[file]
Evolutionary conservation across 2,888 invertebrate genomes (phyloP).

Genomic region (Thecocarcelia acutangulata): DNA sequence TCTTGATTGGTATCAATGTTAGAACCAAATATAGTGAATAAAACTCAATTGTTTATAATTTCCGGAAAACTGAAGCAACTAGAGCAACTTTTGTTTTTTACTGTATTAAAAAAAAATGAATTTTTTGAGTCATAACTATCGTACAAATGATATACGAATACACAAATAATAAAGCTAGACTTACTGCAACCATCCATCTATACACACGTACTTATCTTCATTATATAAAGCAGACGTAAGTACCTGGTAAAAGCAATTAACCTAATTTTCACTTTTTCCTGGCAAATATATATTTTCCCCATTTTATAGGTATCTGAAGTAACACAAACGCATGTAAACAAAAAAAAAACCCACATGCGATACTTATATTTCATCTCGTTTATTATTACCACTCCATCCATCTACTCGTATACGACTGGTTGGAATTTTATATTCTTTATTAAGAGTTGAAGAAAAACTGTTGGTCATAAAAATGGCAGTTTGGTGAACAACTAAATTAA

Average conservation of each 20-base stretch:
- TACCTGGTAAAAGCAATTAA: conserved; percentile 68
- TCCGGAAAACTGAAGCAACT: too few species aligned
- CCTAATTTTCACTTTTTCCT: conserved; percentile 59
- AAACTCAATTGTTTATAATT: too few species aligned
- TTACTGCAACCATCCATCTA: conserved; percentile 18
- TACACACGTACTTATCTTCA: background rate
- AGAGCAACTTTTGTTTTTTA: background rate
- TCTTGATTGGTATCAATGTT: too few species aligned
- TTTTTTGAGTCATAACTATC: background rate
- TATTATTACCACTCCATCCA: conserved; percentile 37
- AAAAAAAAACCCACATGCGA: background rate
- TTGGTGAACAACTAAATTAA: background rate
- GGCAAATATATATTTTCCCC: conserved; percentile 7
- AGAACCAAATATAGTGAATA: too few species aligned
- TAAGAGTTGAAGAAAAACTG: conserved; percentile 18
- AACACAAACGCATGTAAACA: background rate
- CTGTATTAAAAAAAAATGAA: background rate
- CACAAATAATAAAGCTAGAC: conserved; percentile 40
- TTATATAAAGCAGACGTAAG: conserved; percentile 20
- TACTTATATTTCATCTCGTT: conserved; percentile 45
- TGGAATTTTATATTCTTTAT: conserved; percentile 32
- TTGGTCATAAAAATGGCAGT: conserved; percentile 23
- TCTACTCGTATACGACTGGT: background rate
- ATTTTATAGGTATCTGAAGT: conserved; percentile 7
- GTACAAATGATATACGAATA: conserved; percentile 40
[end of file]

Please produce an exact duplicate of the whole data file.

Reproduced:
Evolutionary conservation across 2,888 invertebrate genomes (phyloP).

Genomic region (Thecocarcelia acutangulata): DNA sequence TCTTGATTGGTATCAATGTTAGAACCAAATATAGTGAATAAAACTCAATTGTTTATAATTTCCGGAAAACTGAAGCAACTAGAGCAACTTTTGTTTTTTACTGTATTAAAAAAAAATGAATTTTTTGAGTCATAACTATCGTACAAATGATATACGAATACACAAATAATAAAGCTAGACTTACTGCAACCATCCATCTATACACACGTACTTATCTTCATTATATAAAGCAGACGTAAGTACCTGGTAAAAGCAATTAACCTAATTTTCACTTTTTCCTGGCAAATATATATTTTCCCCATTTTATAGGTATCTGAAGTAACACAAACGCATGTAAACAAAAAAAAAACCCACATGCGATACTTATATTTCATCTCGTTTATTATTACCACTCCATCCATCTACTCGTATACGACTGGTTGGAATTTTATATTCTTTATTAAGAGTTGAAGAAAAACTGTTGGTCATAAAAATGGCAGTTTGGTGAACAACTAAATTAA

Average conservation of each 20-base stretch:
- TACCTGGTAAAAGCAATTAA: conserved; percentile 68
- TCCGGAAAACTGAAGCAACT: too few species aligned
- CCTAATTTTCACTTTTTCCT: conserved; percentile 59
- AAACTCAATTGTTTATAATT: too few species aligned
- TTACTGCAACCATCCATCTA: conserved; percentile 18
- TACACACGTACTTATCTTCA: background rate
- AGAGCAACTTTTGTTTTTTA: background rate
- TCTTGATTGGTATCAATGTT: too few species aligned
- TTTTTTGAGTCATAACTATC: background rate
- TATTATTACCACTCCATCCA: conserved; percentile 37
- AAAAAAAAACCCACATGCGA: background rate
- TTGGTGAACAACTAAATTAA: background rate
- GGCAAATATATATTTTCCCC: conserved; percentile 7
- AGAACCAAATATAGTGAATA: too few species aligned
- TAAGAGTTGAAGAAAAACTG: conserved; percentile 18
- AACACAAACGCATGTAAACA: background rate
- CTGTATTAAAAAAAAATGAA: background rate
- CACAAATAATAAAGCTAGAC: conserved; percentile 40
- TTATATAAAGCAGACGTAAG: conserved; percentile 20
- TACTTATATTTCATCTCGTT: conserved; percentile 45
- TGGAATTTTATATTCTTTAT: conserved; percentile 32
- TTGGTCATAAAAATGGCAGT: conserved; percentile 23
- TCTACTCGTATACGACTGGT: background rate
- ATTTTATAGGTATCTGAAGT: conserved; percentile 7
- GTACAAATGATATACGAATA: conserved; percentile 40